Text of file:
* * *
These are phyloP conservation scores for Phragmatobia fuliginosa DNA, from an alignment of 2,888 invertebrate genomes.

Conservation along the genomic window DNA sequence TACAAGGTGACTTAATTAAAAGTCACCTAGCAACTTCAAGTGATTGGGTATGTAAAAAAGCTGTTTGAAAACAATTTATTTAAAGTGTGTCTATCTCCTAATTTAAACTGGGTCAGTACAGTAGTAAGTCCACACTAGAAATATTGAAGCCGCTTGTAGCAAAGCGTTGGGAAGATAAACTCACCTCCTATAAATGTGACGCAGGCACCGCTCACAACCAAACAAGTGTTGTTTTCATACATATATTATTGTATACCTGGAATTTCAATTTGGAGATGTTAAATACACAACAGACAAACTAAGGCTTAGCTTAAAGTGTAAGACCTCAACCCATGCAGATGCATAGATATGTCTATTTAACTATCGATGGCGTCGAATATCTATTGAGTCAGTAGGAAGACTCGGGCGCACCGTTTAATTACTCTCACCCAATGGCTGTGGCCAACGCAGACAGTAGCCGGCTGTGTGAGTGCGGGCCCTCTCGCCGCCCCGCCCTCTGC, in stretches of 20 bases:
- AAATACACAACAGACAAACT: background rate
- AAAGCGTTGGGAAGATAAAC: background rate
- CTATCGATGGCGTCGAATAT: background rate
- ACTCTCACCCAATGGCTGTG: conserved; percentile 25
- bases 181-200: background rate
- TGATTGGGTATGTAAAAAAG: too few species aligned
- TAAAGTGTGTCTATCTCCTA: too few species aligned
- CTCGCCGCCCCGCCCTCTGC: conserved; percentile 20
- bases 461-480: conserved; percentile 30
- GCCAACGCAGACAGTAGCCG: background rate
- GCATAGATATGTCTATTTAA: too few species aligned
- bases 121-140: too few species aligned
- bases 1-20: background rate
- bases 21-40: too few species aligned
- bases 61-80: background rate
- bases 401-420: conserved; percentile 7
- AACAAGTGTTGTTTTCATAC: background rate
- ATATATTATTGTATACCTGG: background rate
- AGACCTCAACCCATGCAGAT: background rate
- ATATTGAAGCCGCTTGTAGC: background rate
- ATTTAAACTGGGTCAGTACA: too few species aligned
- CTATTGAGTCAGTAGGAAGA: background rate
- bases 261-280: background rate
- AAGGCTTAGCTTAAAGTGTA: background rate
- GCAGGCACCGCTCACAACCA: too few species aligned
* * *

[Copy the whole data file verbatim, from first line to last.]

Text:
These are phyloP conservation scores for Phragmatobia fuliginosa DNA, from an alignment of 2,888 invertebrate genomes.

Conservation along the genomic window DNA sequence TACAAGGTGACTTAATTAAAAGTCACCTAGCAACTTCAAGTGATTGGGTATGTAAAAAAGCTGTTTGAAAACAATTTATTTAAAGTGTGTCTATCTCCTAATTTAAACTGGGTCAGTACAGTAGTAAGTCCACACTAGAAATATTGAAGCCGCTTGTAGCAAAGCGTTGGGAAGATAAACTCACCTCCTATAAATGTGACGCAGGCACCGCTCACAACCAAACAAGTGTTGTTTTCATACATATATTATTGTATACCTGGAATTTCAATTTGGAGATGTTAAATACACAACAGACAAACTAAGGCTTAGCTTAAAGTGTAAGACCTCAACCCATGCAGATGCATAGATATGTCTATTTAACTATCGATGGCGTCGAATATCTATTGAGTCAGTAGGAAGACTCGGGCGCACCGTTTAATTACTCTCACCCAATGGCTGTGGCCAACGCAGACAGTAGCCGGCTGTGTGAGTGCGGGCCCTCTCGCCGCCCCGCCCTCTGC, in stretches of 20 bases:
- AAATACACAACAGACAAACT: background rate
- AAAGCGTTGGGAAGATAAAC: background rate
- CTATCGATGGCGTCGAATAT: background rate
- ACTCTCACCCAATGGCTGTG: conserved; percentile 25
- bases 181-200: background rate
- TGATTGGGTATGTAAAAAAG: too few species aligned
- TAAAGTGTGTCTATCTCCTA: too few species aligned
- CTCGCCGCCCCGCCCTCTGC: conserved; percentile 20
- bases 461-480: conserved; percentile 30
- GCCAACGCAGACAGTAGCCG: background rate
- GCATAGATATGTCTATTTAA: too few species aligned
- bases 121-140: too few species aligned
- bases 1-20: background rate
- bases 21-40: too few species aligned
- bases 61-80: background rate
- bases 401-420: conserved; percentile 7
- AACAAGTGTTGTTTTCATAC: background rate
- ATATATTATTGTATACCTGG: background rate
- AGACCTCAACCCATGCAGAT: background rate
- ATATTGAAGCCGCTTGTAGC: background rate
- ATTTAAACTGGGTCAGTACA: too few species aligned
- CTATTGAGTCAGTAGGAAGA: background rate
- bases 261-280: background rate
- AAGGCTTAGCTTAAAGTGTA: background rate
- GCAGGCACCGCTCACAACCA: too few species aligned